22 Aug 2017
Posted in: First Time Buyer
If you’ve been anywhere near a bookshop lately, you’ll know that books hailing the Danish concept of hygge are selling like hotcakes.
And when something’s en vogue, we Irish like to think that we somehow have contributed to its creation. Hygge is no different. Here’s our argument for why hygge is kind of totally Irish.
You see those snuggly knit jumpers taking over your Instagram feed? We Irish invented them. Fashion icon (and folk singer, but mostly fashion icon) Liam Clancy* made them look very cool back in the day. And was anything cooler than a woolly jumper in family photos taken in the ‘70s?
Trust us, woolly jumpers have never looked bad. You need them in your life. And they save on heating costs. How very hygge of you.
Everyone’s favourite lady from the Leaving Certification curriculum, Peig Sayers, loved nothing more than posing for pics beside her lovely open fire. By doing so, she inspired thousands of Irish women to fill their social media feeds with uplifting, colourful images of them also relaxing beside the fireplace. As Peig herself used to say, “#bliss”!
And does anything say cosy hygge quite like fireplaces? We think not.
Hot drinks are crucial to achieving the hygge vibe and that’s no problem to us Irish. Statistics prove that Irish people drink an average of 27 cups of tea a day. Not including Daniel O’Donnell*, who sent shockwaves throughout Ireland when he revealed that he doesn’t drink tea or coffee.
Whether it’s news about who won a prize in the parish lotto or what day Eoin McLove is coming to visit, Irish people can often be partial to gossip. And gossiping has been made easier than ever thanks to social media.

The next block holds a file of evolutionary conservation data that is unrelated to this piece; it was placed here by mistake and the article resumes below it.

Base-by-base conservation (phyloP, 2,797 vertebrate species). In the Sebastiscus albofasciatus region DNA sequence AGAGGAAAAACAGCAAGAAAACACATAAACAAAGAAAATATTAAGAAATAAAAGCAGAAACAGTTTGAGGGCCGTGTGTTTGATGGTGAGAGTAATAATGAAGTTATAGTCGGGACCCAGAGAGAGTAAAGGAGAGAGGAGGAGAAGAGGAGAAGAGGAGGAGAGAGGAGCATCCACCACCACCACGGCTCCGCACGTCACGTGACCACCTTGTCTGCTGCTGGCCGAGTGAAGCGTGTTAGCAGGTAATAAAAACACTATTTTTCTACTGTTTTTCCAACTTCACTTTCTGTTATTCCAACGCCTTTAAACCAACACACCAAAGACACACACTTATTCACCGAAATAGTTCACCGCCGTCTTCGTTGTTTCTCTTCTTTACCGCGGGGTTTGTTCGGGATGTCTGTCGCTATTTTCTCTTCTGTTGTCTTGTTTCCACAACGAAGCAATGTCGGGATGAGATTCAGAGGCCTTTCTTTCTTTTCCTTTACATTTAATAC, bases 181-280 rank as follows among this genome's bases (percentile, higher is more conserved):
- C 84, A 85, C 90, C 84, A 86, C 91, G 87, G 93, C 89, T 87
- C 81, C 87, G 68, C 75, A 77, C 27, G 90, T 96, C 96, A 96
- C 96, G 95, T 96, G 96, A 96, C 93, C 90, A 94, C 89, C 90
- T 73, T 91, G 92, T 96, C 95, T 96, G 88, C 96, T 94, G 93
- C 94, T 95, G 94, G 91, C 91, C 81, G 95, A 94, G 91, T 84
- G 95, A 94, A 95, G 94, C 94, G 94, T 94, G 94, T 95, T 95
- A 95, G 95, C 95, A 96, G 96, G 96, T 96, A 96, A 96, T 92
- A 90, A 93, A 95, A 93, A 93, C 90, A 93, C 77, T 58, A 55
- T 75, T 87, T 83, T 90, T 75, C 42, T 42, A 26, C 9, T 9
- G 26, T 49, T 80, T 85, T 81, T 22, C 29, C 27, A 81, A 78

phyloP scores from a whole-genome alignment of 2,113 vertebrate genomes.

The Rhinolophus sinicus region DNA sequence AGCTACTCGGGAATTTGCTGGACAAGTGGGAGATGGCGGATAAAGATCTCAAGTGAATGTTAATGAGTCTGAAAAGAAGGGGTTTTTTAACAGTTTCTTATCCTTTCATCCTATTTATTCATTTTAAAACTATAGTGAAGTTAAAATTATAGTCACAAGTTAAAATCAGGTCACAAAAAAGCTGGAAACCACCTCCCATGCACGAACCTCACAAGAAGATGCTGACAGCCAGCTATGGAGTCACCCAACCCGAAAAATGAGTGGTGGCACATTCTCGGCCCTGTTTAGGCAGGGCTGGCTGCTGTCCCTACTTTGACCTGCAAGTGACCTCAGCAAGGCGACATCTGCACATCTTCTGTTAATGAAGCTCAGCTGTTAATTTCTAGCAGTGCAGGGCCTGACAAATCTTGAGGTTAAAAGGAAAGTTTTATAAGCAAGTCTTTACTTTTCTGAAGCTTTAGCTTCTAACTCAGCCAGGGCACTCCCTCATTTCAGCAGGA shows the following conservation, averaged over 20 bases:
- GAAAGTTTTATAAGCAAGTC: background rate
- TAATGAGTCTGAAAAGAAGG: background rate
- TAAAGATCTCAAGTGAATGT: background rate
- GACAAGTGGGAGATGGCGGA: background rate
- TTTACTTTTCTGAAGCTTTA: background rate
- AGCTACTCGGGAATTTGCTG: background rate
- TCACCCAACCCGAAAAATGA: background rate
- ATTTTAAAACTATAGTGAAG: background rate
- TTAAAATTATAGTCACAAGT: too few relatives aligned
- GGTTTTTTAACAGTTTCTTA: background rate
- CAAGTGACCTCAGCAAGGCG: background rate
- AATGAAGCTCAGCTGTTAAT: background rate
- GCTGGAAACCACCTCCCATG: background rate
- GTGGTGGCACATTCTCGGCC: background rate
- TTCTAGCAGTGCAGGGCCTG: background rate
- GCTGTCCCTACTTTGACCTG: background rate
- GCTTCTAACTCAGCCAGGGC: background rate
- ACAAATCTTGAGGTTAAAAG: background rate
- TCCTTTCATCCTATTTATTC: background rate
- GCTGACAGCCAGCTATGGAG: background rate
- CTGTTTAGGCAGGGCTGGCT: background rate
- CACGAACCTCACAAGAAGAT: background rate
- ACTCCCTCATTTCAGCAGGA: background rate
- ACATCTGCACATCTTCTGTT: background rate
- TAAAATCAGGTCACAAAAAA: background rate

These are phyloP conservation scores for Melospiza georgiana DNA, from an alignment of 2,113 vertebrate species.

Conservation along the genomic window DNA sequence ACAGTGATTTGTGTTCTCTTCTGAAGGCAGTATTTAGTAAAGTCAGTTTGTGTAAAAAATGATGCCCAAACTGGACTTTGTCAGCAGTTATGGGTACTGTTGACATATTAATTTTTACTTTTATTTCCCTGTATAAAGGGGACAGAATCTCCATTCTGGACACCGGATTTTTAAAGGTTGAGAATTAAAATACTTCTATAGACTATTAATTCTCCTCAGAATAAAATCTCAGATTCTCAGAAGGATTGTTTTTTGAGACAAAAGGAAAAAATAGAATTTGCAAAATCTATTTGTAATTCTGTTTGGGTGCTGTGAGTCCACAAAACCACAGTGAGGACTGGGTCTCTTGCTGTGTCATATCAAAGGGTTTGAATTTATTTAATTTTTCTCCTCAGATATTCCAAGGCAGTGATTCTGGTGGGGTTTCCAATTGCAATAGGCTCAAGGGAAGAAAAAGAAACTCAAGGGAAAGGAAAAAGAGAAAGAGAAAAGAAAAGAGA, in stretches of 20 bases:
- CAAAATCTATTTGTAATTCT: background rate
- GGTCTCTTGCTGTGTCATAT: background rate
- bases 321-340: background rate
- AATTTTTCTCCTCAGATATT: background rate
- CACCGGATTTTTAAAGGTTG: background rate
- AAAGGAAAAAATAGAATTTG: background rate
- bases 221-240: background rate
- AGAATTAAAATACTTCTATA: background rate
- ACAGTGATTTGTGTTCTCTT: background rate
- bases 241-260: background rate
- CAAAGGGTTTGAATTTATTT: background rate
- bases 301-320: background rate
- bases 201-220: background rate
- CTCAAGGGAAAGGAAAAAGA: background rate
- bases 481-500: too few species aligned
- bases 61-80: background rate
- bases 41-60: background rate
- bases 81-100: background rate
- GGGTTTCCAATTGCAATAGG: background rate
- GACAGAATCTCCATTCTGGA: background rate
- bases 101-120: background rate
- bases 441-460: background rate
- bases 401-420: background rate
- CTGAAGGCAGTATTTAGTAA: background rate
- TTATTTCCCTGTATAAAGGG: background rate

While the hygge trend is all about disconnecting and being at one… Let’s face it, it doesn’t really feel as good if you’re not going to post your cutesy cosiness on social media for others to marvel at.
Hygge isn’t the kind of trend that lends itself to modern, shiny surroundings. It’s all about warmth, texture and character. AKA tweed flat caps and stone walls. So Irish.
Despite the rising levels of people suffering with stress and anxiety, traditionally Ireland has been a place of calm. Our easy-going disposition is world-famous and something we should be proud of. It’s hygge without even knowing what hygge is.
“It’s a sin to waste it!” is what mammies all over the country drilled into our heads. As a result, we tend not to be very minimalistic. Instead, we have “homely” and “cosy” homes.
At first, nobody knows how to pronounce the word “hygge”, which is fine by us since a lot of us already pronounce the word “huge” a number of different ways, depending on what part the country we hail from. We reckon the two words have the potential to sound the same.
While we were even writing this article, the trend has already changed. Lagom is the new hygge. Apparently. But that’s just Murphy’s law.
If you are thinking about making a move, why not pop into our super-helpful mortgage advisors who can let you know exactly what to do. Or why not check out our first-time buyer’s guide to help you along the way.
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*If we mention celebrities, we're not saying they love us. They secretly might, but it doesn't mean they endorse us.